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Why SEBI needs to strengthen rules to protect retail investors in debt mutual funds

The funds that held bonds which were impacted or downgraded (IL&FS group, Essel, ADAG and DHFL) adhered to regulatory norms.

ET CONTRIBUTORS|
Jun 10, 2019, 06.30 AM IST
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Credit risk funds and corporate bond funds are the only categories where rating criteria is used.
By Vidya Bala

Recently, a journalist asked me whether retail investors need to be more careful with their debt funds, in the context of the recent credit risk issues. My reply was, ‘Can they, really?’ When the Essel group issue came to light, it took our entire research team several days of analysis and follow-ups with fund houses before we could wrap our heads around the problem. There were name changes, missing information, and several crossholdings to decipher. Can we even imagine the plight of a regular investor?

This question gains significance now as the proportion of individual investment—retail and high net worth individuals (HNI)—in debt and debt-oriented products is not small. It was 36% in March 2019. Even in an institutional category, such as liquid and money market, retail and HNI holdings are close to 20% of the assets. With increased awareness about asset allocation and tools like SWP (systematic withdrawal plan) for steady income, this percentage has only been going up.

Impact of redemptions

The funds that held bonds which were impacted or downgraded (IL&FS group, Essel, ADAG and DHFL) adhered to regulatory norms. However, for many schemes, the impact of write-offs from downgrades or defaults was harsh. Funds had to exit better-rated bonds to meet redemption requirements, which raised their concentration in riskier bonds. Such redemptions were typically done by corporate and large investors, who sensed trouble or were privy to select information. In the past eight months, funds’ exposure to several risky bonds has risen from 7-8% to 30-40% due to large redemptions. This was followed by a downgrade or default and a sudden markdown in funds’ NAV, leaving retail investors wondering whether to continue with the fund or exit after the hit.

Were we better off in the era of separate NAVs for retail and institutional investors? While there were some anomalous practices associated with two NAVs, the current system victimises the retail investor for being a tortoise and not a hare. Has the regulator thought about the impact of redemptions on retail investors where the portfolio is filled with risky or illiquid bonds?

Inter-scheme transfers
Concentration risk comes to light, even if it is late, but inter-scheme transfers seldom do. These are indeed a legitimate way to transfer assets from one scheme to another within the fund house. But the practice remains opaque, providing room to fund houses to ‘shift’ risks too. A few months ago, my team came across bonds shifted from a very shortterm debt scheme to a credit risk scheme. This was just months before the IL&FS crisis. There can be many reasons for this. However, the fact that risk was shuffled and shoved under ‘credit risk’ and removed from a pro-institutional product does shake one’s confidence. If a bond had been identified as seriously risky, it shouldn’t have found a place in any fund. While the regulator has always frowned upon inter-scheme transfers, the current norms only require that these be disclosed, and no justification is needed. How will a retail investor learn of such transfers and understand the reasoning behind them? How can they evaluate this risk?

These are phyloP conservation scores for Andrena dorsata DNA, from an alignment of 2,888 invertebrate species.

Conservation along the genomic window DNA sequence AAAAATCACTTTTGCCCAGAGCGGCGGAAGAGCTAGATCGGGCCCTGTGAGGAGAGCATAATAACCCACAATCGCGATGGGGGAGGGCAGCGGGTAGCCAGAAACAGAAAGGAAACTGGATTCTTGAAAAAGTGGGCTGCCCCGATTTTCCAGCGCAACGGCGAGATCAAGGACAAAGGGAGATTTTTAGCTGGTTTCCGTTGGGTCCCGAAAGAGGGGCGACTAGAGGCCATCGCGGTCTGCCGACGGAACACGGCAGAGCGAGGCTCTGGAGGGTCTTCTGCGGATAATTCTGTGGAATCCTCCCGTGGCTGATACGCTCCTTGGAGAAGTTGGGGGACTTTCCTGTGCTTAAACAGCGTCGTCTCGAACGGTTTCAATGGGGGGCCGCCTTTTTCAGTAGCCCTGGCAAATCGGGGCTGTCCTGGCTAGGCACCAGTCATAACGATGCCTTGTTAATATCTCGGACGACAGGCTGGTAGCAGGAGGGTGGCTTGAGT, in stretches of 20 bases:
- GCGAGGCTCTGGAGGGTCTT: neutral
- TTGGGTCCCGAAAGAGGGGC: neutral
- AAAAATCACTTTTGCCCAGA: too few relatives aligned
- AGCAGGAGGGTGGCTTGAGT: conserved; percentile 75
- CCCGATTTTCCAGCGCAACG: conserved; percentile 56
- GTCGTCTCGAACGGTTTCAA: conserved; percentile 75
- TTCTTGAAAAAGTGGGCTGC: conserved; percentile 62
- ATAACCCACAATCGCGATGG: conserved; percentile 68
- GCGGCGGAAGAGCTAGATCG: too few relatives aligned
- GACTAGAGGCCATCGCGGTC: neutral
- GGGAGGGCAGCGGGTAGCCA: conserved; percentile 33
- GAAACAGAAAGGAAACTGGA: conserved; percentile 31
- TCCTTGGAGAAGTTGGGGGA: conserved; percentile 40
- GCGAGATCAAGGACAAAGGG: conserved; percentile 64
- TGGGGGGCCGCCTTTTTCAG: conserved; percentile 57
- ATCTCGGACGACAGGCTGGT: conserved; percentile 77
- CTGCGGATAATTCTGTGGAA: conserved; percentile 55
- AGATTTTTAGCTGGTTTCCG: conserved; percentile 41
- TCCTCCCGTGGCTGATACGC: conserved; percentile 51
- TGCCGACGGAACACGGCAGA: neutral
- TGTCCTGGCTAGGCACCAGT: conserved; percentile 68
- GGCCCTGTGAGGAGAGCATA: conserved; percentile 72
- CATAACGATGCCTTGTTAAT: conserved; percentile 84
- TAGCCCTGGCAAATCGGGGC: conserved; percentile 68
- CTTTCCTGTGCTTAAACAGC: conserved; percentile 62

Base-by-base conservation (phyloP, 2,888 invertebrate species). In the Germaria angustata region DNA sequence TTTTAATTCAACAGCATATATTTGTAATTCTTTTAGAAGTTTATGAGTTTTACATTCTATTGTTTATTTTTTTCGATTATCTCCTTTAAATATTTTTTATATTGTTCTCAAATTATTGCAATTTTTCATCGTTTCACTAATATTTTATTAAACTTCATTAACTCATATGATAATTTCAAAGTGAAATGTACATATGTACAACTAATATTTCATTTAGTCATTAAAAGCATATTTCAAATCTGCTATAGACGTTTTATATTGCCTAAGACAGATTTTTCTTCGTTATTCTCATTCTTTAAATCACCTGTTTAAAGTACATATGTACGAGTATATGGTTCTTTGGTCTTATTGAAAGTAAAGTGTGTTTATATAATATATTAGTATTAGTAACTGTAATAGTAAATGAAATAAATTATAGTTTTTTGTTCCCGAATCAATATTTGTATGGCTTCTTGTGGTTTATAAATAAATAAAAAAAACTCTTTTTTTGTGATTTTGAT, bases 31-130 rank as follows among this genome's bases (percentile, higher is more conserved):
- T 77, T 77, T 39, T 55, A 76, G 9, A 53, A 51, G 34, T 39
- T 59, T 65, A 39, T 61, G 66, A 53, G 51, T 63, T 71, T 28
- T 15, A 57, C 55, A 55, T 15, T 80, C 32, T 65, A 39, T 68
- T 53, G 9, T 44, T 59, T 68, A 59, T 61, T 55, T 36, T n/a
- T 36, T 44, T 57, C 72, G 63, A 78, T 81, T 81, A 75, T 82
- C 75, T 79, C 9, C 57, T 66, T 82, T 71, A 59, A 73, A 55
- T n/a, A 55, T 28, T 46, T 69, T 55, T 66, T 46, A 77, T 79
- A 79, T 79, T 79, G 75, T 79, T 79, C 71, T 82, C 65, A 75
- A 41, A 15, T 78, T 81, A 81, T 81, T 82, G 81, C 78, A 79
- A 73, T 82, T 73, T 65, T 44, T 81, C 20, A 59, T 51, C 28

Does categorisation help?
Sebi’s efforts to get fund houses to invest the way they classify their schemes are appreciable. However, one wonders if the classification was done considering the ‘real problems’ faced by investors. While it will need a separate essay to talk about equity, in debt, it is about the credit risk.

While Sebi chose to classify most debt fund categories according to duration, there has been no mention of the level of credit risk they can carry. Credit risk funds and corporate bond funds are the only categories where rating criteria is used. This essentially means that ultra short-term or short-term funds are free to take risks. However, the fundamental questions of whether risks should be allowed in short-term funds and what is the fallout of such risks (considering credit risk is almost always compounded by lack of liquidity) have not been considered in any categorisation. Therefore, we have seen many ultra short or short-term funds coming under stress in the recent spate of downgrades/defaults. Many retirees or income-seeking investors are advised to invest in short-term accrual funds and opt for SWPs. Even an earnest adviser, who seeks to protect his clients, may be in for a rude shock when there is a spate of downgrades or a sudden concentration risk that impacts such seemingly low-risk funds.

These are but three issues that have come to light. One can’t help but wonder what other problems are lurking in the shadows. Fund houses are aggressively marketing debt funds to retail investors. These are positioned as having ‘lower risk’ and for ‘regular income’. But recent events have shown that debt funds are far from being retail-friendly products. However, every crisis is an opportunity to improve.

It is imperative that the regulator understand the pain points of retail investors. Fund houses and their bodies cannot be expected to provide the needed inputs. Finding solutions by working with fund houses and rating agencies, along with inputs from the advisory community, is the need of the hour.

(The author is head, mutual fund research, Fundsindia.com)
(Disclaimer: The opinions expressed in this column are that of the writer. The facts and opinions expressed here do not reflect the views of www.economictimes.com.)
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